How Simple Awareness of Fast Food Brands Can Lead to Making Kids Fat

A recent study finds knowledge of unhealthy foods can predict a higher BMI.
A recent study has found that children who are more familiar with junk food brands are also more likely to be overweight. 
Through a series of tests, Michigan State University researchers Anna McAlister and Bettina Cornwell found children who scored higher on their “brand knowledge” of unhealthy brands also had a higher BMI. 
Although the findings may not be surprising, the implications for childhood obesity are important as overweight children have been shown to become overweight adults. What's more, once you have a preference for unhealthy foods, it's hard to change your behavior.
“It's just as difficult to get rid of your first language you learn as it is to get rid of your first food experience,” Cornwell told AlterNet. 
McAlister and Cornwell tested children by asking them to sort through laminated pictures like the McDonald's logo, fries, a vending machines, a fast food restaurant and then added in a non-related picture like a frog to the mix. Later they asked the children to create a collage and asked children for their input. For instance: “This one is the Coke picture, so you should put all the Coke ones here. This one is for any that don’t belong.” Collages were made for brands like McDonalds, Burger King, Pepsi, Coca-Cola, Jelly Belly, Fruity Pebbles, Doritos, Lucky Charms and others. 
“This is more than just do you recognize this logo from McDonald’s,” Cornwell said. “This is very different. This is really capturing knowledge of the brand.”
The study conducted two group tests of children ranging from three to five years old. The first group involved 69 children (34 boys and 35 girls). The second one involved 75 children (40 boys and 35 girls). Parents were also asked to record their children’s TV viewing and physical activity in both cases.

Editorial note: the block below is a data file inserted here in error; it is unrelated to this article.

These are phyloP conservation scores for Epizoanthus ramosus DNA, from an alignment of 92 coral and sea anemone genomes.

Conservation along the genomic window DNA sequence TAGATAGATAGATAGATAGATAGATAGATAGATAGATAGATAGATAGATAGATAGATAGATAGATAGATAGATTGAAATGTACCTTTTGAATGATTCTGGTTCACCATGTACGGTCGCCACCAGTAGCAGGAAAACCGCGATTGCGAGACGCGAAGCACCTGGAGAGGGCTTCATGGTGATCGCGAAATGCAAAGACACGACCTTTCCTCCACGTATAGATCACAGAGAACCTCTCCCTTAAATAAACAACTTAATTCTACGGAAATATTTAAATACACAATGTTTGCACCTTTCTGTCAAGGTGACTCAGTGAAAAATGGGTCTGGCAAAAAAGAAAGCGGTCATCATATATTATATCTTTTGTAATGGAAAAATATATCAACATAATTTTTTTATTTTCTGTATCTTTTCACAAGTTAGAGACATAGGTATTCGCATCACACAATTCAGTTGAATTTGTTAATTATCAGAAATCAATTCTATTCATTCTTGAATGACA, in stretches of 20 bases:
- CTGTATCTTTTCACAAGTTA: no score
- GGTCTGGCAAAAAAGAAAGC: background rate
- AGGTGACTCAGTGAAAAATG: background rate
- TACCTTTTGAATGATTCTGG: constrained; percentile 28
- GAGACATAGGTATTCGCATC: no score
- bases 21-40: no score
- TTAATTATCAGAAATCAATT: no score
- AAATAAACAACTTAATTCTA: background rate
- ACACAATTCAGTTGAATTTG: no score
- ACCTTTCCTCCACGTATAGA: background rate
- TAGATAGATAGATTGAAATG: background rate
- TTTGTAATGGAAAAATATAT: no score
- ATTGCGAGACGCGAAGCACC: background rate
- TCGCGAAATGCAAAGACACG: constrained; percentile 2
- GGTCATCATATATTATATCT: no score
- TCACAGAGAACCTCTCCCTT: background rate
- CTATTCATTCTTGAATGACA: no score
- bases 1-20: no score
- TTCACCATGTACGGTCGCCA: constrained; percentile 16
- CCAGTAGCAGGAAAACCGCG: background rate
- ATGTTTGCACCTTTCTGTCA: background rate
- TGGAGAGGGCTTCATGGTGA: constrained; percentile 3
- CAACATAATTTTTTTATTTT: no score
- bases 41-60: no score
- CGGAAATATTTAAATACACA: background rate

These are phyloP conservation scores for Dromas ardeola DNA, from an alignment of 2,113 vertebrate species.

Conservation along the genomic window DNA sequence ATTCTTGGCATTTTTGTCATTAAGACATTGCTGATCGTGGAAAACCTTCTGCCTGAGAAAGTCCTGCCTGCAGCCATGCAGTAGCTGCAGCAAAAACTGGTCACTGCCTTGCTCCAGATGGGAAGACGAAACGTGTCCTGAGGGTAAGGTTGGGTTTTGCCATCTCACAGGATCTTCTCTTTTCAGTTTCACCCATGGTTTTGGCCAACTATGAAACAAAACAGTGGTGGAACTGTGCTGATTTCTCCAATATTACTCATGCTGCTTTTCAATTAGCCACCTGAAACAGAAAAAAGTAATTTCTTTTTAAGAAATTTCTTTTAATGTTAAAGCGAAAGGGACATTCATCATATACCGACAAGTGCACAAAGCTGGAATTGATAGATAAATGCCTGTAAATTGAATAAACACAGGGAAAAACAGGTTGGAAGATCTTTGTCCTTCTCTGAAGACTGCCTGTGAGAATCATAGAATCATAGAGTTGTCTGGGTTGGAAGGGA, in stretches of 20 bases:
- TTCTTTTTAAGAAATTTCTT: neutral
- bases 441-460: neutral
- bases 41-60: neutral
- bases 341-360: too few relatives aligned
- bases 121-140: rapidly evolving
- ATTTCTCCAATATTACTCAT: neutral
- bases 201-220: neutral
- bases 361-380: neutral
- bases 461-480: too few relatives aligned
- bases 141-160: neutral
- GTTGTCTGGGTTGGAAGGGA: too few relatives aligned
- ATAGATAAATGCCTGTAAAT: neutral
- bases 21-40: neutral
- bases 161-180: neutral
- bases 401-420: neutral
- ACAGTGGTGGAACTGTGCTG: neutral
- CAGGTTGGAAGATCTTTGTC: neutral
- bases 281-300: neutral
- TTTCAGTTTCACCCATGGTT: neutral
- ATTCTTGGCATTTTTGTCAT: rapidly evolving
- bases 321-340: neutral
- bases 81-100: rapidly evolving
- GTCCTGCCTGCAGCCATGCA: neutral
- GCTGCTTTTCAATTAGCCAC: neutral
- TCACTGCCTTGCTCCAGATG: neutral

In both tests, results found a child’s knowledge of unhealthy brands would be a good predictor of a higher or lower BMI. In the first study, however, children with higher physical activity made a big difference in the BMI scores. In the second study, physical activity did not make a significant impact on the BMI numbers so they concluded physical activity “may not be sufficient to reduce BMI in children.”
“The inconsistency across studies tells us that physical activity should not be seen as a cure-all in fixing childhood obesity,” McAlister said. “Of course we want kids to be active, but the results from these studies suggest that physical activity is not the only answer. The consistent relationship between brand knowledge and BMI suggests that limiting advertising exposure might be a step in the right direction too.” 
Although McAlister and Cornwell’s study revealed a correlation between brand knowledge and BMI, that doesn’t mean children who know all about Doritos will automatically have a higher BMI; in other words, the test acknolwedged if a child had a higher "brand knowledge" test score, she would probably also would have a higher BMI. Some have criticized the sample size for being too small to make any definitive conclusions, while others say a child's BMI isn't an accurate measure of health. 
Still, the results stress how marketing to children can affect a child’s preference for food at such an early age. Educating children on healthy food needs to be included in their early education in order to establish healthy eating habits. What's more, companies like McDonald’s and Burger King have vowed to focus advertising on food only, but Bettina and Cornwell point out that self-regulation doesn’t really work. A 2013 report found McDonald's and Burger King had “free toy giveaways in 69% of their television advertising and focused on movie tie-ins 55% of the time.” 
Researchers Cornwell and McAlister published their findings in the June 2014 issue of Appetite in a paper titled, “Children’s Knowledge of Packaged and Fast Food Brands and their BMI: Why the relationship matters for policy makers.” 

Clarissa A. Leon is AlterNet's food editor. She formerly served as an investigative research assistant at The Daily Beast and The Nation Institute.